I know a woman who can create the sense of safety to anyone who will trust enough to let her in. I know another who can create overwhelming love, no matter who walks through her door.
I know a woman who can create motivation in those who have given up. I know another who can create a smile in every person she meets, even those who will rarely smile for anyone else.
I know so many women who have the power to create magical things, who hold within themselves Godlike traits, though they rarely understand what power they hold.
If you’re not sure what your gifts are, how your greatest creations have blessed the lives of others, pray for understanding. Then, listen for the whisperings of the Holy Spirit.
Remember, the more you trust and rely on the promptings and inspirations of the Holy Spirit, the more your capacity to create will increase. It’s when we trust too much in our weak, mortal selves that we loose sight of the extraordinary beings God has created.
Today my hope for all of you is to find the little things you create. Whether it be happy, healthy, well-loved children, a quilt you’ve been working hard on, answering a need you feel greatly inspired to follow, it doesn’t matter. Just rejoice in the opportunity to create, to be like our Heavenly Father. Never mind everything you might think is wrong with your creation, and focus on every little thing that’s right.
Rejoice in being a woman.
There is a children’s song that has lines in the chorus:
“Lead me, guide me, walk beside me, help me find the way.
Teach me all that I must do to live with Him someday.” (I Am a Child of God)
Finding ways to lead and guide children is the goal of parents in the Church of Jesus Christ of Latter-Day Saints (known as the Mormons). When kids aren’t behaving in the way we’d like, sometimes we feel less like leading and guiding and more like pushing, pulling or forcing. But this is not the way shown to us by the Savior, Jesus Christ.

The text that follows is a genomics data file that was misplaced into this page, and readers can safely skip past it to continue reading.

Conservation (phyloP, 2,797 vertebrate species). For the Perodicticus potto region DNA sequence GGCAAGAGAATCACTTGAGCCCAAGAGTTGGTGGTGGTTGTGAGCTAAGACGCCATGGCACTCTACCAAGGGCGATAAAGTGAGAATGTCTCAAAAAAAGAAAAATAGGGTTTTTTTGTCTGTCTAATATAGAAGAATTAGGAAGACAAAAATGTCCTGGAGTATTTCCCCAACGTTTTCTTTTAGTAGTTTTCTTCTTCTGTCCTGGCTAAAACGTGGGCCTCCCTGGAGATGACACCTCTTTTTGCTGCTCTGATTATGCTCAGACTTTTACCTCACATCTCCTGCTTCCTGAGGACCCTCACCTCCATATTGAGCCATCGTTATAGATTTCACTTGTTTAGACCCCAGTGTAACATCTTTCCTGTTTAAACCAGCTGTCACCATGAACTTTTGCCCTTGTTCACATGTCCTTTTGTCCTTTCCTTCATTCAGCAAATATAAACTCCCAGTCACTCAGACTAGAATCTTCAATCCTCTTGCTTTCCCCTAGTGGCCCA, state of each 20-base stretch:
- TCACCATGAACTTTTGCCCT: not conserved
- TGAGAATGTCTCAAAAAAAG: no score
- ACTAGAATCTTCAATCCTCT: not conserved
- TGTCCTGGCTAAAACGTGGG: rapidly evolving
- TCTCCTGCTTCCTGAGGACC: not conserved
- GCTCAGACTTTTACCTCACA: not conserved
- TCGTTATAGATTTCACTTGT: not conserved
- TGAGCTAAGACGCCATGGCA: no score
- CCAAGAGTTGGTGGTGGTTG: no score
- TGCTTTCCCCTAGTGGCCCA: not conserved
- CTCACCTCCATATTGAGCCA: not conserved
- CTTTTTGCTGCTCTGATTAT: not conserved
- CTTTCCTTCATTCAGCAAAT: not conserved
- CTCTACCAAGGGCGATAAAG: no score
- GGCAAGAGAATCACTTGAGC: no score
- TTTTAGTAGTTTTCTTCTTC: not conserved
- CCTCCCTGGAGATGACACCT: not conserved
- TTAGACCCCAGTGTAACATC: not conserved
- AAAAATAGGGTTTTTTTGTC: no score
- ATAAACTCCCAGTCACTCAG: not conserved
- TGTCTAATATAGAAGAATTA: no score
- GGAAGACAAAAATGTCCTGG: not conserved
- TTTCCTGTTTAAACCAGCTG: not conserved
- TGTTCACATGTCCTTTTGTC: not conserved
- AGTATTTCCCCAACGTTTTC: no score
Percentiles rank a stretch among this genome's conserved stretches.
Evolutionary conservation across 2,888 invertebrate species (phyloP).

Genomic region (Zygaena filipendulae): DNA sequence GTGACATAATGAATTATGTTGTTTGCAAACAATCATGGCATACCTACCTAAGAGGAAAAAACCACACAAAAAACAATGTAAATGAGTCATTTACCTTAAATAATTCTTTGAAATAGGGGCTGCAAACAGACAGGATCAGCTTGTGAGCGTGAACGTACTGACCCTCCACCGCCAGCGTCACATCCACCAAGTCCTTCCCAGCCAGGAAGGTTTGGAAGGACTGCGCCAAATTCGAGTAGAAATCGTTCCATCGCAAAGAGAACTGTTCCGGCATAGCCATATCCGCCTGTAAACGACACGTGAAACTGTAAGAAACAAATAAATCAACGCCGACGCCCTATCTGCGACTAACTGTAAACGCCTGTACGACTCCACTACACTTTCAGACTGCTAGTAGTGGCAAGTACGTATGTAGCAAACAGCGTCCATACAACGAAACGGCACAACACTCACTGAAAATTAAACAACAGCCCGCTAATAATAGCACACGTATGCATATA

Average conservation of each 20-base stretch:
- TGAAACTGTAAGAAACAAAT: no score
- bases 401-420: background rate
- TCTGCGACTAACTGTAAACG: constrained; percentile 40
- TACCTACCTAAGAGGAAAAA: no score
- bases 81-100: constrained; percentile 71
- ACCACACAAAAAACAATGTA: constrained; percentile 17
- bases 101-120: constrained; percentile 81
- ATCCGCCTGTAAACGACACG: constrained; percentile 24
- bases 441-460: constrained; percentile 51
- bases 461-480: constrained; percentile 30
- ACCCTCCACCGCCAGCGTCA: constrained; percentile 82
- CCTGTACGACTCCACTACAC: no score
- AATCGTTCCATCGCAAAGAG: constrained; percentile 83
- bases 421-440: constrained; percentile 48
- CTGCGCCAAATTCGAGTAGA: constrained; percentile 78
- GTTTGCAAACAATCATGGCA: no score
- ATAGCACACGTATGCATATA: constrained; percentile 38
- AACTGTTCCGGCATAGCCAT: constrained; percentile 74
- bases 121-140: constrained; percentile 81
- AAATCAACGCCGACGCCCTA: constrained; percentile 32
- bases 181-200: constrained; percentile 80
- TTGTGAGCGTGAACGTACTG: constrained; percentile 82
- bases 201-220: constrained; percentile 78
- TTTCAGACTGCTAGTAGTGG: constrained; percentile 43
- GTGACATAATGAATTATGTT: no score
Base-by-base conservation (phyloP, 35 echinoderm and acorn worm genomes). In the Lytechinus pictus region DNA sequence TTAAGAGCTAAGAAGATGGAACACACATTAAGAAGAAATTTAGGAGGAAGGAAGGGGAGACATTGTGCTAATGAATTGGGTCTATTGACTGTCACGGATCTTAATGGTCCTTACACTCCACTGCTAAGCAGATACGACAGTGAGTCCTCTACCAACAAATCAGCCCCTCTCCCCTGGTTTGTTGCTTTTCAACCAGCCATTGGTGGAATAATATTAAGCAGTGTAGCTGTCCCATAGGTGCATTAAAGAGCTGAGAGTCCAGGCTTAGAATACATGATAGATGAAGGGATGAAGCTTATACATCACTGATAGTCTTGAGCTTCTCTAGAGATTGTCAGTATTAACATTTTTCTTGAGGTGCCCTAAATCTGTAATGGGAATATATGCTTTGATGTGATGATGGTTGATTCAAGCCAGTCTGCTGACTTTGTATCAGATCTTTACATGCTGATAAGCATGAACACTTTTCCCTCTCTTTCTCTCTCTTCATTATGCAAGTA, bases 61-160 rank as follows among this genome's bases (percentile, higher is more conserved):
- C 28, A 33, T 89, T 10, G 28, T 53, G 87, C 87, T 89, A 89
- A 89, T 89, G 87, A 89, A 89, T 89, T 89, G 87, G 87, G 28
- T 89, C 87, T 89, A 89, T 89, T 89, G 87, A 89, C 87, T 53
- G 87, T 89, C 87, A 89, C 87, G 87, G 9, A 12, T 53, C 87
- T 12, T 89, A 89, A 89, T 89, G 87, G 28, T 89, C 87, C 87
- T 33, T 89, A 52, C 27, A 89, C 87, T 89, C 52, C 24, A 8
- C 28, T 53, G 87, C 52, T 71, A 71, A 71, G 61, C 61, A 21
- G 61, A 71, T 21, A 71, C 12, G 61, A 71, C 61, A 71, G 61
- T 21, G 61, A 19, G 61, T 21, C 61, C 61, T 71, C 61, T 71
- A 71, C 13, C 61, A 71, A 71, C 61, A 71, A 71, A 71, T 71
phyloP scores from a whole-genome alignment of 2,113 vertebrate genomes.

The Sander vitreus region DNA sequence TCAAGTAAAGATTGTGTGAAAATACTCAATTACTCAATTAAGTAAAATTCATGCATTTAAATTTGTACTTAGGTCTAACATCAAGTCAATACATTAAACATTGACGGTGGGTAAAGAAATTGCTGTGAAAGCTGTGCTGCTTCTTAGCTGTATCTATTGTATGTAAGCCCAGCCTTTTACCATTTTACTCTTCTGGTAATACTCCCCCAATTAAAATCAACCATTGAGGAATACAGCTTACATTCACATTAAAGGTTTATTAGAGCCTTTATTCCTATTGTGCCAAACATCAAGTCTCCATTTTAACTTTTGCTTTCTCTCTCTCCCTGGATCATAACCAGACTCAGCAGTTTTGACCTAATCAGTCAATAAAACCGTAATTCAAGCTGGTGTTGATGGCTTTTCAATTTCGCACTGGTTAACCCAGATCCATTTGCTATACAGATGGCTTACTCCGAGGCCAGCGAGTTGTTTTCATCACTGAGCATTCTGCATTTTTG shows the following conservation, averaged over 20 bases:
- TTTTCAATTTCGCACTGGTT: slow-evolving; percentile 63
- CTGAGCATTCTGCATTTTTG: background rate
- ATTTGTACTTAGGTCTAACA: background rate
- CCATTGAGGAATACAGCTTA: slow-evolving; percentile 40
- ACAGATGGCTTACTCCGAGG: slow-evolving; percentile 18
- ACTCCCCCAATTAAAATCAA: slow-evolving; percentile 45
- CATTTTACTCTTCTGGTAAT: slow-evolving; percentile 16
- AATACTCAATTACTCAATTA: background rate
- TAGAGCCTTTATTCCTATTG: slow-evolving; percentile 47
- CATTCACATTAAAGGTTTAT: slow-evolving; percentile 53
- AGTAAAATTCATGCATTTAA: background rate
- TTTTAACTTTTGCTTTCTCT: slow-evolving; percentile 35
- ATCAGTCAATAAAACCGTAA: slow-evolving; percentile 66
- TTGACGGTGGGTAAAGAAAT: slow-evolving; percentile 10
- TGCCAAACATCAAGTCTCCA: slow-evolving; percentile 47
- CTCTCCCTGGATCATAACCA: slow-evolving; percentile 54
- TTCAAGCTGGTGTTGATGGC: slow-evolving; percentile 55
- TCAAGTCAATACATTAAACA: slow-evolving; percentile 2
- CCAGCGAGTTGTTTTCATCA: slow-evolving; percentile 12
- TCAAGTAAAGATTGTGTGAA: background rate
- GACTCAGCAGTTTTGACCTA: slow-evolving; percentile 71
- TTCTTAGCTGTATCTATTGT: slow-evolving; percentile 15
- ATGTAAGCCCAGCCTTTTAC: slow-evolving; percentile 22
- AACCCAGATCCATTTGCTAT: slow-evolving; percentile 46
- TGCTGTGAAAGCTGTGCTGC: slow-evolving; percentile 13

The example of the Savior was one of mentoring leadership, selfless service and gentle persuasion.
I read a great book recently called Nudge; a book that discusses choice. The book shows that people need to make choices, but also understands that they can be influenced and led in positive directions to choose good things. The authors understand human nature and know that people can be fallible.
“Drawing on some well-established findings in social science, we show that in many cases, individuals make pretty bad decisions – decisions they would not have made if they had paid full attention and possessed complete information, unlimited cognitive abilities, and complete self-control.” (Nudge, Thaler and Sunstein, Yale University Press, 2008)
In the book, they talk about how those in leadership positions can create an architecture of choice around those they lead. Their followers can be nudged in the right direction. As parents, we are “choice architects” for our children. We can lead, guide and nudge using these principles, which are consistent with the teachings of Jesus Christ. He respected people’s ability to choose, but still said with confidence, “Follow me.” (Matthew 4:19)
Twelfth President of the Church of Jesus Christ of Latter-Day Saints, Spencer W. Kimball, described the leadership principles exemplified by the Savior:
Jesus knew who he was and why he was here on this planet. That meant he could lead from strength rather than from uncertainty or weakness. Jesus operated from a base of fixed principles or truths rather than making up the rules as he went along. Thus, his leadership style was not only correct, but also constant.
Jesus was a listening leader. Because he loved others with a perfect love, he listened without being condescending. A great leader listens not only to others, but also to his conscience and to the promptings of God.